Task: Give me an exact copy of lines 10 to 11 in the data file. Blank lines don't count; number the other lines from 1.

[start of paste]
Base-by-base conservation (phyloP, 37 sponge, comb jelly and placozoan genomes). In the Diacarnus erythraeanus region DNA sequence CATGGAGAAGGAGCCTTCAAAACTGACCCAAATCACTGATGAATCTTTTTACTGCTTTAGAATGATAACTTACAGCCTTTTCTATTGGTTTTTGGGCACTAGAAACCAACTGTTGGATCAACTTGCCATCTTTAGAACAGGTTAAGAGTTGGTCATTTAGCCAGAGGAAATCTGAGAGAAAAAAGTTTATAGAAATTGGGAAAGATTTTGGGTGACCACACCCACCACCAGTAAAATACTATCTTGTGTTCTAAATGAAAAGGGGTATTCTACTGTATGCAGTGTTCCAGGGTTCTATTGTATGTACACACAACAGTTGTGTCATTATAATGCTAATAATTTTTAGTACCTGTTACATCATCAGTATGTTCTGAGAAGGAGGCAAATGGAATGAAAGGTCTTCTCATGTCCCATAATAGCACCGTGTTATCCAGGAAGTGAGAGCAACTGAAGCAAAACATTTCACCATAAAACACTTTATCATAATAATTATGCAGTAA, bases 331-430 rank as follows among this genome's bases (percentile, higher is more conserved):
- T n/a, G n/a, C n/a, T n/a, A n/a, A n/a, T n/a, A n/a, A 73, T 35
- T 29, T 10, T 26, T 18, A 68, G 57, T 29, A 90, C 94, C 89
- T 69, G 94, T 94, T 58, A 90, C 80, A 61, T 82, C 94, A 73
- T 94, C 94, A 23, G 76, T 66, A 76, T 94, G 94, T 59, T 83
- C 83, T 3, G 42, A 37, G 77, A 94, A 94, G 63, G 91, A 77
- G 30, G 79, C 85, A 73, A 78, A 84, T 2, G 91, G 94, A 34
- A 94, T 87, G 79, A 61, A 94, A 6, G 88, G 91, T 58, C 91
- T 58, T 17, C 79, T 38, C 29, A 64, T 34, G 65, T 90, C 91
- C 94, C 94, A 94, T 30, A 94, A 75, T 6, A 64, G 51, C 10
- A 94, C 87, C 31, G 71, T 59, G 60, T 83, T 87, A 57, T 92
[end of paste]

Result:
- C 94, C 94, A 94, T 30, A 94, A 75, T 6, A 64, G 51, C 10
- A 94, C 87, C 31, G 71, T 59, G 60, T 83, T 87, A 57, T 92